He went on to state that the “unusual provisions” which fall under the Act were in place to:

 “ensure that builders are paid quickly”.

Remember: cash is the lifeblood of the industry.

Binding pending High Court Action / Natural Justice

At para 32 the Court considers Aakon and Principal IEHC 578 in detail and reiterates (from Principal) that while an adjudicators decision is binding, it will not be enforceable prior to a judgement of the High Court (either enforcement or otherwise having the matter opened up) and when in the High Court it may actually become unenforceable (as noted by Meenan J. in Principal) on the ‘grounds of jurisdiction or natural justice’.

As I wrote on the judgement in the case of DNCF Ltd v Genus Homes Ltd [2023] IEHC 490 handed down last week (here) there is a very narrow context under which an adjudicator ‘s decision may be challenged: essentially a grave a breach of natural justice.

The Decision

All things considered, Twomey gets to the nub of the matter, stating:

“It seems to this Court that [Meenan J’s] analysis in [Principal IEHC 578] is exactly what should be done regarding Townmore’s claim, namely that it is the job of the High Court in the course of the enforcement proceedings, to consider whether the adjudicator had jurisdiction to adjudicate on the dispute (whether an initial jurisdiction to make the decision, or that he acted outside his jurisdiction in the course of decision-making).” [para 36]

He continued:

“it seems clear to this Court that when a paying party has an issue in relation to whether a dispute is a ‘payment dispute’ for the purposes of the 2013 Act, or otherwise claims that an adjudicator does not have jurisdiction, as in this case, the appropriate forum in which this issue is resolved is not by way of judicial review, but by way of challenge to the adjudicator’s decision as part of the enforcement proceedings.” [para 38]

In the interests of brevity, some of the other reasons cited for his reasoning includes included:

·        Adjudication is intended to bring about the speedy resolution of payment disputes in building contracts;

·        Adjudication reduces the legal costs for contractors seeking payments allegedly due;

·        The Oireachtas has already considered and provided enforcement mechanism without judicial review;

·        Opening up such cases to judicial review would lead to Employers/main-contractors intentionally delaying payment of builders/sub-contractors;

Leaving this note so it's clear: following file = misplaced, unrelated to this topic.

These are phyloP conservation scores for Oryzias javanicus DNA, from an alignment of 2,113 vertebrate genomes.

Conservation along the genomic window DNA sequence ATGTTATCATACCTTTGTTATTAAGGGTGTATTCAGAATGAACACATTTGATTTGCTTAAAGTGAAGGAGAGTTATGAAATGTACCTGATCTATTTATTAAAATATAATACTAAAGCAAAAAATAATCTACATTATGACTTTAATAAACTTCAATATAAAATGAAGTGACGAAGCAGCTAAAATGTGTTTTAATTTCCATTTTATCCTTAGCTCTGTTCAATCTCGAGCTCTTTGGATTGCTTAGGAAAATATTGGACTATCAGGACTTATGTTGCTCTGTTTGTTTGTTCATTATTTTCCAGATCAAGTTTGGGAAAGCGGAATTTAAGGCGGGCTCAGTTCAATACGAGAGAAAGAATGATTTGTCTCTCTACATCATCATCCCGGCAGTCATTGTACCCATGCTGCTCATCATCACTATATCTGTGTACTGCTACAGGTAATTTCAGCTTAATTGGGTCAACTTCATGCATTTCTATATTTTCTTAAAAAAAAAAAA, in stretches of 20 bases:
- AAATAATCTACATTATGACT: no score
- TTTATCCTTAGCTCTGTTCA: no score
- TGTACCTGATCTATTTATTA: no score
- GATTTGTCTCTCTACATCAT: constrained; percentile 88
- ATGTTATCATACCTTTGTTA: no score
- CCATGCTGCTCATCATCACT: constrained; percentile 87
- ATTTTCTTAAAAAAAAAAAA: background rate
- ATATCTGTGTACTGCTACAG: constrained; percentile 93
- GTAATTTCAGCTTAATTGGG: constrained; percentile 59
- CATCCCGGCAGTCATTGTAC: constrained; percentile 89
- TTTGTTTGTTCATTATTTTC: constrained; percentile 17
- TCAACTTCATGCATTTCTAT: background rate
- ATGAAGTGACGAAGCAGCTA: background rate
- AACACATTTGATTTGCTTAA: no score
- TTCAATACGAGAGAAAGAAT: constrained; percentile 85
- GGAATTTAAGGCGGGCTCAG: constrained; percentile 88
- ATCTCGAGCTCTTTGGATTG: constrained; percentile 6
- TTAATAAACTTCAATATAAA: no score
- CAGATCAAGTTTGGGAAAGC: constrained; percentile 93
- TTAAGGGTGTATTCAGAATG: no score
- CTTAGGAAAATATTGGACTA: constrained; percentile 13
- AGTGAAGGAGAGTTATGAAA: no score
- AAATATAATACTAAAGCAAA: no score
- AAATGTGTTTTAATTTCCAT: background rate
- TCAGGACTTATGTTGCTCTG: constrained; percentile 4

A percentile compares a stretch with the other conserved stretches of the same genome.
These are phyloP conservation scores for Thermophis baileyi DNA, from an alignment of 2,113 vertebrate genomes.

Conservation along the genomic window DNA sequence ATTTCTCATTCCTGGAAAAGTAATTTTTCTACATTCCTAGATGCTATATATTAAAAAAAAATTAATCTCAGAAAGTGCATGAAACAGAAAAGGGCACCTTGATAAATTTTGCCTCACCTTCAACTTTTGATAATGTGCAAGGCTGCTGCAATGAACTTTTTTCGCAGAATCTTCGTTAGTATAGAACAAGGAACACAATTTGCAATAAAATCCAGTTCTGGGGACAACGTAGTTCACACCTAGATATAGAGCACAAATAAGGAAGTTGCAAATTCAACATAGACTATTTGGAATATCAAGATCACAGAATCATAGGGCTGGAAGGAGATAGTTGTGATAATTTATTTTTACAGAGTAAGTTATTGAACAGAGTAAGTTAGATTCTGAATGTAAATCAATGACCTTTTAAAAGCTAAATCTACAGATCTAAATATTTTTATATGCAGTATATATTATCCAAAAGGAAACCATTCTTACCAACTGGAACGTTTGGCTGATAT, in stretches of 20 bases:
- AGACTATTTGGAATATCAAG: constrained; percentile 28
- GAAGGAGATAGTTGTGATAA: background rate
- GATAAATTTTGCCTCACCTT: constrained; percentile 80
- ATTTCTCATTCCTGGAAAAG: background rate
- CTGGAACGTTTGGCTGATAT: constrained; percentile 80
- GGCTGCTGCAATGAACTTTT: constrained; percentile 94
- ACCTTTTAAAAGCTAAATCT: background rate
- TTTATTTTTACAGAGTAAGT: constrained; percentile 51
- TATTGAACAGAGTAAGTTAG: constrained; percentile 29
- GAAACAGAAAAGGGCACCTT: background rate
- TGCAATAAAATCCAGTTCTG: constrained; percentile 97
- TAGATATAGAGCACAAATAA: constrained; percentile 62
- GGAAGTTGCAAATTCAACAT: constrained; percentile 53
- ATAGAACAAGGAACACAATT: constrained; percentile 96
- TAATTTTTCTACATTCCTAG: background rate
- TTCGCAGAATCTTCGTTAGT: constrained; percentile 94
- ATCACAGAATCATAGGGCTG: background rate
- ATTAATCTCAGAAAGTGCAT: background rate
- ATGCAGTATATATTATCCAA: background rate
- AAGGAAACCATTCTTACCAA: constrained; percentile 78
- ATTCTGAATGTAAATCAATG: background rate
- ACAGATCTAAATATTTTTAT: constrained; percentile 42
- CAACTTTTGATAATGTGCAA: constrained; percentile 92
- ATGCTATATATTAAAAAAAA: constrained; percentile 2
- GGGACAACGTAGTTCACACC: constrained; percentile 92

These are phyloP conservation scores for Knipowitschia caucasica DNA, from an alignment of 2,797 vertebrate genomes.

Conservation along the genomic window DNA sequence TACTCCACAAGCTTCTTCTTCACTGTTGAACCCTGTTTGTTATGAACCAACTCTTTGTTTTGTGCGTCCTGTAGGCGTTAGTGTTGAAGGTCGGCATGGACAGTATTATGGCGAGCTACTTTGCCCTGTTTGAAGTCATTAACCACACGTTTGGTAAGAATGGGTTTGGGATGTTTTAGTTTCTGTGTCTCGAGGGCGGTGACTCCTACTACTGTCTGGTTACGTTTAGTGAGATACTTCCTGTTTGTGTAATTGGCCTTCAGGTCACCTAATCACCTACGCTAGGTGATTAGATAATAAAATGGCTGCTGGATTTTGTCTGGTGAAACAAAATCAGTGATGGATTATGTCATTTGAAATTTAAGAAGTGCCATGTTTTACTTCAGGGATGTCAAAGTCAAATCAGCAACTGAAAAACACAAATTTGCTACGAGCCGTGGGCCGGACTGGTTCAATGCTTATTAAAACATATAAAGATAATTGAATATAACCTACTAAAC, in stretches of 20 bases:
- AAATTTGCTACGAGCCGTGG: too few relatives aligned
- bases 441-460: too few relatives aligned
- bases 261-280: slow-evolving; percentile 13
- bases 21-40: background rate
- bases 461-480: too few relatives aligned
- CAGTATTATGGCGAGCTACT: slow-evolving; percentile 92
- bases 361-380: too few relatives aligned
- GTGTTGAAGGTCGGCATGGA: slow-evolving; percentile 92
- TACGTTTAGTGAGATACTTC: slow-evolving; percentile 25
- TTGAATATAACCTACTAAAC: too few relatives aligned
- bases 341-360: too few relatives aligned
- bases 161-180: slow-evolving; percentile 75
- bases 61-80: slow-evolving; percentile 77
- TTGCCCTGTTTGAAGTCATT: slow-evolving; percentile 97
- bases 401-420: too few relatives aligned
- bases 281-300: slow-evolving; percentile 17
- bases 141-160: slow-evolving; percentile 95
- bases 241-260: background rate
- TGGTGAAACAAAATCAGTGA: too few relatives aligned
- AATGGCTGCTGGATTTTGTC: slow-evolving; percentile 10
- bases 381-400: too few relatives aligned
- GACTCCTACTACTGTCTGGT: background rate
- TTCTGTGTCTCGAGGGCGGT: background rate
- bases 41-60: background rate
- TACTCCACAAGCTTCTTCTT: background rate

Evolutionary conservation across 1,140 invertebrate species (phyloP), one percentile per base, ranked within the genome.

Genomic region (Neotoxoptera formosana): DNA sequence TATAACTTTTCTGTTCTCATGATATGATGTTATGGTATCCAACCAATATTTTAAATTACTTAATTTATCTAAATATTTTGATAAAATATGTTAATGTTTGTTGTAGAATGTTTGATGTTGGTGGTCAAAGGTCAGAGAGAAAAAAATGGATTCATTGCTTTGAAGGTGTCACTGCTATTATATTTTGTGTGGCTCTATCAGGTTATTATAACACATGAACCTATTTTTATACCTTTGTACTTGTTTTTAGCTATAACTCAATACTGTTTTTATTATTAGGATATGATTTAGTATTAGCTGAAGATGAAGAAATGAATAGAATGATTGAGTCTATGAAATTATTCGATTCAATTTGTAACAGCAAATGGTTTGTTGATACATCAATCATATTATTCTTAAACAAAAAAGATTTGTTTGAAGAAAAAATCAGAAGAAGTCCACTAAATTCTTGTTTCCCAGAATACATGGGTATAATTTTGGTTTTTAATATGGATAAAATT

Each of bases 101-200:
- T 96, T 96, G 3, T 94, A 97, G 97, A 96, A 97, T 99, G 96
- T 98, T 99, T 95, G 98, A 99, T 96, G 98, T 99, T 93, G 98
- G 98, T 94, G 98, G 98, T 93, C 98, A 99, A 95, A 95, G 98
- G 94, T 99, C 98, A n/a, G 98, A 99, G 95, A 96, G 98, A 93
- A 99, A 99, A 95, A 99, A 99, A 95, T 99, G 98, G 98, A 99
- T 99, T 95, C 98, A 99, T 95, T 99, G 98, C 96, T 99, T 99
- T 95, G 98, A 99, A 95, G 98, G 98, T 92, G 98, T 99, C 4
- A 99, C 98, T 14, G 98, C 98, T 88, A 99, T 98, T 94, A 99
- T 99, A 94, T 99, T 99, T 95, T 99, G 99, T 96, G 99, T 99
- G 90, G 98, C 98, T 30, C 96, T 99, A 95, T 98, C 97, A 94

·        If left to run, the adjudication process may result in an award acceptable to both parties;

·        A duly appointed Adjudicator is entitled to exercise powers lawfully conferred on him [NB a real boon for those seeking to resist jurisdictional challenges)

·        The “existing machinery” is particularly suitable for building contract disputes

In rounding up, the Court noted that:

“Townmore may well feel hard done by, because it has to engage in the Adjudication process, if it turns out that it is successful, at the enforcement proceedings stage, at establishing that the Adjudicator did not have jurisdiction in the first place.” [para 78]

Fair enough, but it seems there is no now alternative for them. It continued:

“the High Court has made it clear that jurisdictional disputes regarding an adjudicator appointed under the 2013 Act are dealt with at the enforcement proceedings stage of the adjudicative process.”

So, Twomey re-iterates that the process is intended to be a “speedy and relatively cheap way of resolving construction disputes (relative, that is, to the very significant cost of High Court litigation)” and that any decision “is not enforceable until there has been a decision of the High Court to that effect” [para 31 referencing Simons J in AAkon]

Twomey also writes that the Oireachtas determined that the public interest favoured a ‘pay  now, argue later’ approach after considering “the competing interests of the various parties to a construction contract dispute” – a fine way of addressing the power/ payment imbalance that arises as a natural consequence of how construction projects operate under a payee and payer relationship, where the payer hold the cards (and the cheque book).

Twomey sums the decision up well in stating that:

“permitting a party to a construction contract dispute to impose expensive and slow litigation, in the form of judicial review, on this process would run completely contrary to the intention of the Oireachtas, as well as providing an incentive for employers/main contractors to delay payments to building contractors by judicially reviewing the adjudication process.”

And that anything otherwise would reverse that “pay now argue later” principle.

Interestingly his parting shot [para 83] was to order the parties to engage to see whether agreement could be reached regarding “all outstanding matters” and without the need for further “court time”.

And that, is a wrap…

When is the last time you saw an adjudicator as party to proceedings in the High Court? See what Stephen McKenna has to say on the matter.
Stephen McKenna, Senior Associate